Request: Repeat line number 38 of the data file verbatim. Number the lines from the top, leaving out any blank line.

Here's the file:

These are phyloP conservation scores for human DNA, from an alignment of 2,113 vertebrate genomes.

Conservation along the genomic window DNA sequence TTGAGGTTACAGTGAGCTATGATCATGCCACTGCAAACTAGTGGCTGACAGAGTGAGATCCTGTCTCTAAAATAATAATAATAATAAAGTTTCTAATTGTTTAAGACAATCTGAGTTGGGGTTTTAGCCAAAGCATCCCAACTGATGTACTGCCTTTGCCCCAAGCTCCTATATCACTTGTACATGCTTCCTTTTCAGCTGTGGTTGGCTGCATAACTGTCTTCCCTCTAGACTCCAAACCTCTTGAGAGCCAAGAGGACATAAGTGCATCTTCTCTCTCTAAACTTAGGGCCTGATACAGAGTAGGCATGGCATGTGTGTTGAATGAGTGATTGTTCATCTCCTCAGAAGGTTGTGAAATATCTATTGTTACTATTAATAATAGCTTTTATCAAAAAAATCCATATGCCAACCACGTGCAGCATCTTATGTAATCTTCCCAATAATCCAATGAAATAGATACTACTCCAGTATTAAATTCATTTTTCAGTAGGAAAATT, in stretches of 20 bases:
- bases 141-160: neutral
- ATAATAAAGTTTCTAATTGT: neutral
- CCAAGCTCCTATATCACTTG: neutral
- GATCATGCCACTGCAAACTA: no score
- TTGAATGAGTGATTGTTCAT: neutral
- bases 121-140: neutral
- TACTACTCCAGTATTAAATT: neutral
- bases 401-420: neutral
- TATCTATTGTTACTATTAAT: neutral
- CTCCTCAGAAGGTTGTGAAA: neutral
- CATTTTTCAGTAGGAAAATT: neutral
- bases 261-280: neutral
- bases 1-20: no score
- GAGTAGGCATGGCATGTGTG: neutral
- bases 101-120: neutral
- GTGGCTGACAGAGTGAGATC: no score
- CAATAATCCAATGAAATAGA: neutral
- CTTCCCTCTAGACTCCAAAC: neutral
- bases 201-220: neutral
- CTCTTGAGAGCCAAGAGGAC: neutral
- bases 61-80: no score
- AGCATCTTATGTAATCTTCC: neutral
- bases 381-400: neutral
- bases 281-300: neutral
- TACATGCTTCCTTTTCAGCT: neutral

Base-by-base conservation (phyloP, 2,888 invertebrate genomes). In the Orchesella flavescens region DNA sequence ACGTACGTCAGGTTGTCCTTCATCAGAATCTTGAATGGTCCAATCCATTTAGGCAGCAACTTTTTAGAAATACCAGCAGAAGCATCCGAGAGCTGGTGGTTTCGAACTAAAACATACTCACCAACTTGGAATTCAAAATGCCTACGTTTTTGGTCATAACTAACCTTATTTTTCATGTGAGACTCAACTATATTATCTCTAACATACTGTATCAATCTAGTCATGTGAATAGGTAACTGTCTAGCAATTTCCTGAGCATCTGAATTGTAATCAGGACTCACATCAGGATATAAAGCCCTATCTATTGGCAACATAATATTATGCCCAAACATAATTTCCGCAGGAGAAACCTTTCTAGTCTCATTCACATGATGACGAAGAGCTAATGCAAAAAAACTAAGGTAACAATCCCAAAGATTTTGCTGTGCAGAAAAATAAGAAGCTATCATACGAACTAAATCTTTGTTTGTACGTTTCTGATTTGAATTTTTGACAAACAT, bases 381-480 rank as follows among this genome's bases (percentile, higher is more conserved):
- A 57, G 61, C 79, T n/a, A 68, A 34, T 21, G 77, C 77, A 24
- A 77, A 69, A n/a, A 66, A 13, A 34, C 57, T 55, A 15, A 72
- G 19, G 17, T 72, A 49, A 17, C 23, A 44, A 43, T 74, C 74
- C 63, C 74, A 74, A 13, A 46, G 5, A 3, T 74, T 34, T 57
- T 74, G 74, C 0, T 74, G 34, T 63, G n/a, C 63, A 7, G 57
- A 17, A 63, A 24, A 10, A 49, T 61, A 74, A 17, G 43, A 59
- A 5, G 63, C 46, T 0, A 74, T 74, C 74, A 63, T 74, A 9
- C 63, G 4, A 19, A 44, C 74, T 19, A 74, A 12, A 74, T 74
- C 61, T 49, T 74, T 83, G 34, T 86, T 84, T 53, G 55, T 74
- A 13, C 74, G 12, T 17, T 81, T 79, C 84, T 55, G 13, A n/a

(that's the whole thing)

- A 13, C 74, G 12, T 17, T 81, T 79, C 84, T 55, G 13, A n/a